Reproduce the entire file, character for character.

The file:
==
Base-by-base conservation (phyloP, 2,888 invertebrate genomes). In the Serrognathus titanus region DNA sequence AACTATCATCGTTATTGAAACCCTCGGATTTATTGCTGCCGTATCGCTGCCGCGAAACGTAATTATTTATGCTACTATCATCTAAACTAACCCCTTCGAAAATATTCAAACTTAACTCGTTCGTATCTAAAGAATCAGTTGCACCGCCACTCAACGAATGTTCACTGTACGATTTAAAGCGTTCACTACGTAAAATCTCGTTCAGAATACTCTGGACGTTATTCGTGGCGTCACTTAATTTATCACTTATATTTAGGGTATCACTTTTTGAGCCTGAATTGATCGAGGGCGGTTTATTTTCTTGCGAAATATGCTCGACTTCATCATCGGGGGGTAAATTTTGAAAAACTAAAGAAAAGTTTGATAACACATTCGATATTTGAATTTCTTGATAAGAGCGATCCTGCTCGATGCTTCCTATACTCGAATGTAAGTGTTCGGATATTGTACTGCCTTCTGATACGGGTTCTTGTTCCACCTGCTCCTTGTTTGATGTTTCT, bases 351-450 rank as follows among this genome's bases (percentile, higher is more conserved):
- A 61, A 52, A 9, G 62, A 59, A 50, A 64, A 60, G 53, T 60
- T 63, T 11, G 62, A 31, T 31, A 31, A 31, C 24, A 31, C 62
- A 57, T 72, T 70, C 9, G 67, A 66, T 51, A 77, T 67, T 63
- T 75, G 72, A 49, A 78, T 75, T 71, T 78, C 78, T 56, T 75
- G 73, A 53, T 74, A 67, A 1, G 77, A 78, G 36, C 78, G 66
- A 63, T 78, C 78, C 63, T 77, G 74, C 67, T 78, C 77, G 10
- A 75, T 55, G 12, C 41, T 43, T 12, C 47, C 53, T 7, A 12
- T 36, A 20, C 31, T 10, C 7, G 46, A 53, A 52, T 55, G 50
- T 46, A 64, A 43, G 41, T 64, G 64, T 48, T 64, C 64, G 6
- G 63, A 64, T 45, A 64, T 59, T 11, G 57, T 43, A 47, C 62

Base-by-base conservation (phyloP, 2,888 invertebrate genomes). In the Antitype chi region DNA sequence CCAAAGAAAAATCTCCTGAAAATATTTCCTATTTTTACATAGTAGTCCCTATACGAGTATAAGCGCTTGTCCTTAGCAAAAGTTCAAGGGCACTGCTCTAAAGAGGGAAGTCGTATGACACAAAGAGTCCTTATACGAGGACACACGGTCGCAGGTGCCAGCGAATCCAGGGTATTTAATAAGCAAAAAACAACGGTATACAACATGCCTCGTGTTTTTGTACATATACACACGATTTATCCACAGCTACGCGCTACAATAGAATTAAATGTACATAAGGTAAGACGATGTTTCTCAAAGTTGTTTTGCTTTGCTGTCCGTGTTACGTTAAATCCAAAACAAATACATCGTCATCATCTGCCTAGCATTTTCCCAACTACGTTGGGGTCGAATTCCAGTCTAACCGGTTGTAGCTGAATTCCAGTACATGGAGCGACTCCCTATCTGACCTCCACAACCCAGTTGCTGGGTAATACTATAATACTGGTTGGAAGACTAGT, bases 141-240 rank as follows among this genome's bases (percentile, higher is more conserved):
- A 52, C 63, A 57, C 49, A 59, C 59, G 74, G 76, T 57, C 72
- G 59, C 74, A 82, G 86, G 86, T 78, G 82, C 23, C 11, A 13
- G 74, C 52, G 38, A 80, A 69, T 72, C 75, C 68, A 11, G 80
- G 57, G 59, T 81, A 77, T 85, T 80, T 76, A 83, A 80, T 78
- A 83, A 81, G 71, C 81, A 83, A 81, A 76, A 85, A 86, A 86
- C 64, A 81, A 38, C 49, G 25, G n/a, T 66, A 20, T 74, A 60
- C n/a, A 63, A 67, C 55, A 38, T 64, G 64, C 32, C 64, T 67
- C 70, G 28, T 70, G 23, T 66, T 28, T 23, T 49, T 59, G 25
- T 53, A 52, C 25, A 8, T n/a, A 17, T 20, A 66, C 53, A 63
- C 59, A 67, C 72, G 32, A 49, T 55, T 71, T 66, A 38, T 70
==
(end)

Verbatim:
Base-by-base conservation (phyloP, 2,888 invertebrate genomes). In the Serrognathus titanus region DNA sequence AACTATCATCGTTATTGAAACCCTCGGATTTATTGCTGCCGTATCGCTGCCGCGAAACGTAATTATTTATGCTACTATCATCTAAACTAACCCCTTCGAAAATATTCAAACTTAACTCGTTCGTATCTAAAGAATCAGTTGCACCGCCACTCAACGAATGTTCACTGTACGATTTAAAGCGTTCACTACGTAAAATCTCGTTCAGAATACTCTGGACGTTATTCGTGGCGTCACTTAATTTATCACTTATATTTAGGGTATCACTTTTTGAGCCTGAATTGATCGAGGGCGGTTTATTTTCTTGCGAAATATGCTCGACTTCATCATCGGGGGGTAAATTTTGAAAAACTAAAGAAAAGTTTGATAACACATTCGATATTTGAATTTCTTGATAAGAGCGATCCTGCTCGATGCTTCCTATACTCGAATGTAAGTGTTCGGATATTGTACTGCCTTCTGATACGGGTTCTTGTTCCACCTGCTCCTTGTTTGATGTTTCT, bases 351-450 rank as follows among this genome's bases (percentile, higher is more conserved):
- A 61, A 52, A 9, G 62, A 59, A 50, A 64, A 60, G 53, T 60
- T 63, T 11, G 62, A 31, T 31, A 31, A 31, C 24, A 31, C 62
- A 57, T 72, T 70, C 9, G 67, A 66, T 51, A 77, T 67, T 63
- T 75, G 72, A 49, A 78, T 75, T 71, T 78, C 78, T 56, T 75
- G 73, A 53, T 74, A 67, A 1, G 77, A 78, G 36, C 78, G 66
- A 63, T 78, C 78, C 63, T 77, G 74, C 67, T 78, C 77, G 10
- A 75, T 55, G 12, C 41, T 43, T 12, C 47, C 53, T 7, A 12
- T 36, A 20, C 31, T 10, C 7, G 46, A 53, A 52, T 55, G 50
- T 46, A 64, A 43, G 41, T 64, G 64, T 48, T 64, C 64, G 6
- G 63, A 64, T 45, A 64, T 59, T 11, G 57, T 43, A 47, C 62

Base-by-base conservation (phyloP, 2,888 invertebrate genomes). In the Antitype chi region DNA sequence CCAAAGAAAAATCTCCTGAAAATATTTCCTATTTTTACATAGTAGTCCCTATACGAGTATAAGCGCTTGTCCTTAGCAAAAGTTCAAGGGCACTGCTCTAAAGAGGGAAGTCGTATGACACAAAGAGTCCTTATACGAGGACACACGGTCGCAGGTGCCAGCGAATCCAGGGTATTTAATAAGCAAAAAACAACGGTATACAACATGCCTCGTGTTTTTGTACATATACACACGATTTATCCACAGCTACGCGCTACAATAGAATTAAATGTACATAAGGTAAGACGATGTTTCTCAAAGTTGTTTTGCTTTGCTGTCCGTGTTACGTTAAATCCAAAACAAATACATCGTCATCATCTGCCTAGCATTTTCCCAACTACGTTGGGGTCGAATTCCAGTCTAACCGGTTGTAGCTGAATTCCAGTACATGGAGCGACTCCCTATCTGACCTCCACAACCCAGTTGCTGGGTAATACTATAATACTGGTTGGAAGACTAGT, bases 141-240 rank as follows among this genome's bases (percentile, higher is more conserved):
- A 52, C 63, A 57, C 49, A 59, C 59, G 74, G 76, T 57, C 72
- G 59, C 74, A 82, G 86, G 86, T 78, G 82, C 23, C 11, A 13
- G 74, C 52, G 38, A 80, A 69, T 72, C 75, C 68, A 11, G 80
- G 57, G 59, T 81, A 77, T 85, T 80, T 76, A 83, A 80, T 78
- A 83, A 81, G 71, C 81, A 83, A 81, A 76, A 85, A 86, A 86
- C 64, A 81, A 38, C 49, G 25, G n/a, T 66, A 20, T 74, A 60
- C n/a, A 63, A 67, C 55, A 38, T 64, G 64, C 32, C 64, T 67
- C 70, G 28, T 70, G 23, T 66, T 28, T 23, T 49, T 59, G 25
- T 53, A 52, C 25, A 8, T n/a, A 17, T 20, A 66, C 53, A 63
- C 59, A 67, C 72, G 32, A 49, T 55, T 71, T 66, A 38, T 70